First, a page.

A silver platter that Haim says was salvaged from the Jobar synagogue — and smuggled out by one of his men — now hangs in his hallway in Bnei Brak. “I’m not sure what this is, but I know it’s from Eliyahu Hanavi,” Haim said. One of the synagogue’s ancient prayer books, too, is in Haim’s possession — wedged between hundreds of others on his bookshelf, which sags from the weight.

Browsing through digital photos taken by his smugglers inside Syria, Haim stopped on a shot of Jewish community leader Cameo in his Damascus office from a few years back. In the photo, Cameo’s desk is decorated with a Syrian army flag and an intimate photo of the Assad family.

Like most of Syria’s religious minorities, “They have a good connection to the government,” Haim said of Syria’s last Jews. But beyond that, he said, “I don’t know if they’re OK, because we don’t have any real connection to them.”

Boxed in by bombing and shelling, and perhaps afraid of breaking their fragile relationship with the regime, Cameo and his sisters are now difficult to reach by phone. But when Haim called them from his cellphone on Feb. 19, they recognized his number and picked up.

Together, Haim and this reporter spoke to Cameo’s sister Rachel in a combination of Arabic, Syria’s native tongue, and Spanish, a hand-me-down from the Sephardic Jews who fled to Syria around 500 years ago, when they were driven out of Spain.

“It’s cold here. It’s so cold today,” Rachel Cameo said over a shaky connection. Asked if she was safe or if she needed anything, Rachel dodged the questions, clearly uncomfortable. But before she hung up, Rachel did ask about this year’s Passover shipment.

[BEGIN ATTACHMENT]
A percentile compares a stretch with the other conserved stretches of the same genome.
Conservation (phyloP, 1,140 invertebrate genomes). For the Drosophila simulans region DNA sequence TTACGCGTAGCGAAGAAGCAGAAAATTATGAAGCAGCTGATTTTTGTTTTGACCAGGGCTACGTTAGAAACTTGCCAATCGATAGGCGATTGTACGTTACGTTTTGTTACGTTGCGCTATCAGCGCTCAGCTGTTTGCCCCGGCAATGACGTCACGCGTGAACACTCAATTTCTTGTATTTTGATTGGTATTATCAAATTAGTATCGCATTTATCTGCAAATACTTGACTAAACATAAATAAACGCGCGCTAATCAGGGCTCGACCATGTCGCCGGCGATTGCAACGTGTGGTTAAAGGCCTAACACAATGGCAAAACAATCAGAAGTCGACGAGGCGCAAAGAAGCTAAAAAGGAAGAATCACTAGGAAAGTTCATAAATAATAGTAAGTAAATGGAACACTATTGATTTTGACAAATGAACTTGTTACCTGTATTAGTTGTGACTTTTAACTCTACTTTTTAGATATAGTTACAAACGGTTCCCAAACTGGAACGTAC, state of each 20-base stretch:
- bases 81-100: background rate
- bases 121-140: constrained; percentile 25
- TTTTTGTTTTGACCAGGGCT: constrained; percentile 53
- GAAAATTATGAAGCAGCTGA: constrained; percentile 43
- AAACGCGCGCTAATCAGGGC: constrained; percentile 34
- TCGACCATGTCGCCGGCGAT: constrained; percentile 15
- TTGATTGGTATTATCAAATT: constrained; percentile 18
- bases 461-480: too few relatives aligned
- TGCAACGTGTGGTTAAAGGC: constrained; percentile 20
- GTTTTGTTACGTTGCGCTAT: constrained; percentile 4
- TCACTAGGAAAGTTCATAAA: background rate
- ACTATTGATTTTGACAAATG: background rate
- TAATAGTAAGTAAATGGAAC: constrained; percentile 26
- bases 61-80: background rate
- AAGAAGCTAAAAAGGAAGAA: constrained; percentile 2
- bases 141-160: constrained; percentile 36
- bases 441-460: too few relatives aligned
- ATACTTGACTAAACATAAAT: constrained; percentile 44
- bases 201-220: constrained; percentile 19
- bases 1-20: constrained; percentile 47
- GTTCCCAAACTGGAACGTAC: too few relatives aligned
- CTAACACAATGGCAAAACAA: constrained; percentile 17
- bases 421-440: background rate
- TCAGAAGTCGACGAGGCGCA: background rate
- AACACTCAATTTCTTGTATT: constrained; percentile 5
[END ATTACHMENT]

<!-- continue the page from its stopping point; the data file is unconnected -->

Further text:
“Will there be cheese?” she pleaded.

Haim silently shook his head, “No.” The cheese wouldn’t stay fresh for the weeks-long trip from Istanbul to Damascus, he later explained. Not wishing to upset Rachel, he didn’t share this in the moment — but he did reassure her that the annual shipment of Passover matzah, both plain and chocolate-flavored, was on its way, along with around 10 bottles of kosher wine. “Thank you, brother,” Rachel answered. (“They are speaking according to what someone listening wants to hear,” Haim explained after he ended the call.)

Haim’s annual Passover shipment costs about $6,000 to purchase and transport —money he collects from donors in the Jewish Diaspora, mainly in Brooklyn and London. 

The rabbi, who is Sephardic with Turkish and Iraqi roots, has watched the paranoia surrounding his Passover operation multiply since 2012, when the civil war intensified. That year, the matzah was delivered via one of Turkish Airlines’ final flights between Istanbul and Damascus. Since then, Haim’s men have had to travel by car, and — afraid authorities might search their phones on the way out — are no longer willing to take photos for him.

They do, however, smuggle out the occasional thank-you letter from Rachel, written in French. “ ‘Pray for us’ — she is saying this every time,” the rabbi said. “‘Please, please pray for us.’”

Haim said residents have refused his offers to try to smuggle out more artifacts, nervous they could get intercepted or stolen. “They have connections in the army, but they’re afraid, afraid, afraid,” Haim said.

The small community of Jewish elders has instead chosen to stick out the war and personally guard what’s left of the Jewish-owned infrastructure in Damascus — synagogues, schoolhouses, books, graves.

So, Haim said, the least he can do is help them to uphold kosher law. Along with matzah and wine (and sometimes cheese) for Passover, Haim also sends in an annual load of around 220 pounds of frozen, kosher-cut meat. And every Sukkot, he smuggles in lulavim, etrogim, hadasim and aravot — the four plant species essential to the holiday.

“They are keeping kosher — it’s crazy,” the rabbi said of Syria’s Jews. Perhaps, he added, because “when someone is in trouble, he’s closer to the faith.”